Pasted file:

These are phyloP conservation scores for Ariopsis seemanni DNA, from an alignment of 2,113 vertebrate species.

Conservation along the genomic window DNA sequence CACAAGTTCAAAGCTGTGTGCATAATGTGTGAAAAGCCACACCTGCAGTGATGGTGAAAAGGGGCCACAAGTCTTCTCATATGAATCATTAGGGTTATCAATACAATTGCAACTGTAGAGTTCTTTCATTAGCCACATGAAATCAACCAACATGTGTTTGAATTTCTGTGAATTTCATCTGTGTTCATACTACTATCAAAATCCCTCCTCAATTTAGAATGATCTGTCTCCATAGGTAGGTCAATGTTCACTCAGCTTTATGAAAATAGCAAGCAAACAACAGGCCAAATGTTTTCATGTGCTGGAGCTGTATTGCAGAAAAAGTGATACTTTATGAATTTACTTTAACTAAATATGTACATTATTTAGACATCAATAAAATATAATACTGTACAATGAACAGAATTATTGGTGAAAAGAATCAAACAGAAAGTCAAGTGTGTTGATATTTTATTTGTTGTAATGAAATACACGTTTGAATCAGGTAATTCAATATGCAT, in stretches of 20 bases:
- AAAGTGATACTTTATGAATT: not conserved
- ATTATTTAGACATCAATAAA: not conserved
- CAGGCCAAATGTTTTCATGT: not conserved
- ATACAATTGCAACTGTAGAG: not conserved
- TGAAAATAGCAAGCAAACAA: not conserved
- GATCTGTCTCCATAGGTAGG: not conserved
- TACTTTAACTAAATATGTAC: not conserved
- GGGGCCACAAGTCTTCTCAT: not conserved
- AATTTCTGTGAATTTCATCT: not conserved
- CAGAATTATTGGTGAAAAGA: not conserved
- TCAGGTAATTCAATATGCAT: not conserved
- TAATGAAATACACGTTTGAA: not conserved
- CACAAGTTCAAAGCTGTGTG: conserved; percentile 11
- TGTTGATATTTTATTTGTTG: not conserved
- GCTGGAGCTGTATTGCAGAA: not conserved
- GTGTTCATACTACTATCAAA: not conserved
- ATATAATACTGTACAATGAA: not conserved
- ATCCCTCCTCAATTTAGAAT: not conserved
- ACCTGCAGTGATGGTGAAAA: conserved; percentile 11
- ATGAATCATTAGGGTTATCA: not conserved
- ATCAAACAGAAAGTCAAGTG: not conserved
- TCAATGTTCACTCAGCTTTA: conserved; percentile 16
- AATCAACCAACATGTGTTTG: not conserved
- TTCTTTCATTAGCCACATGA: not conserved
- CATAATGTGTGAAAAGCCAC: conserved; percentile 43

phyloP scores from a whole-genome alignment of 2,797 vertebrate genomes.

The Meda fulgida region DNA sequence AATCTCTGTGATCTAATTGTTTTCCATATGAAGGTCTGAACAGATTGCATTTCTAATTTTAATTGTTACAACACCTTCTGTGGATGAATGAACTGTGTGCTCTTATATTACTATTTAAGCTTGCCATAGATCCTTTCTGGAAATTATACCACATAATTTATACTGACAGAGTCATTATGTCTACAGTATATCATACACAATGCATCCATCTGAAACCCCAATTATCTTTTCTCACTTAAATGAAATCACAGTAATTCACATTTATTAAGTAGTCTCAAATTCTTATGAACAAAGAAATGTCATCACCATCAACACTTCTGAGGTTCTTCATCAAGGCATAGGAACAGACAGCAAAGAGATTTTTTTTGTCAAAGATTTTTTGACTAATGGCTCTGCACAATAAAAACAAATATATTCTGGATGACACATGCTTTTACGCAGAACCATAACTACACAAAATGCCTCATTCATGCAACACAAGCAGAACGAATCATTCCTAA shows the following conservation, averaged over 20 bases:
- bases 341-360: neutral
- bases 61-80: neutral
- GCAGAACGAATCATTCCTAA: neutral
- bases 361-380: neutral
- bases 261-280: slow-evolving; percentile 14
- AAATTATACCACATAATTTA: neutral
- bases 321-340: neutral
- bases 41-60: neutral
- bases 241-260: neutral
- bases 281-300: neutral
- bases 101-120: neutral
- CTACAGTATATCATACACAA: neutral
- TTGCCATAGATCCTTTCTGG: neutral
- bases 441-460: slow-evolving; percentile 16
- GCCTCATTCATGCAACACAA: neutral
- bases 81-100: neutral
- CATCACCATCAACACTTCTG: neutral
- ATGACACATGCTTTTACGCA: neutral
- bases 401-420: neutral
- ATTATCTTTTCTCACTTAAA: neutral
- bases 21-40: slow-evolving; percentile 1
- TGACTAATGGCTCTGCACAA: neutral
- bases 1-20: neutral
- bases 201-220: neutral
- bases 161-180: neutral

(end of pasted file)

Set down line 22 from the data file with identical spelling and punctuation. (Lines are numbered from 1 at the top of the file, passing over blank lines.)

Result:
- ATGAATCATTAGGGTTATCA: not conserved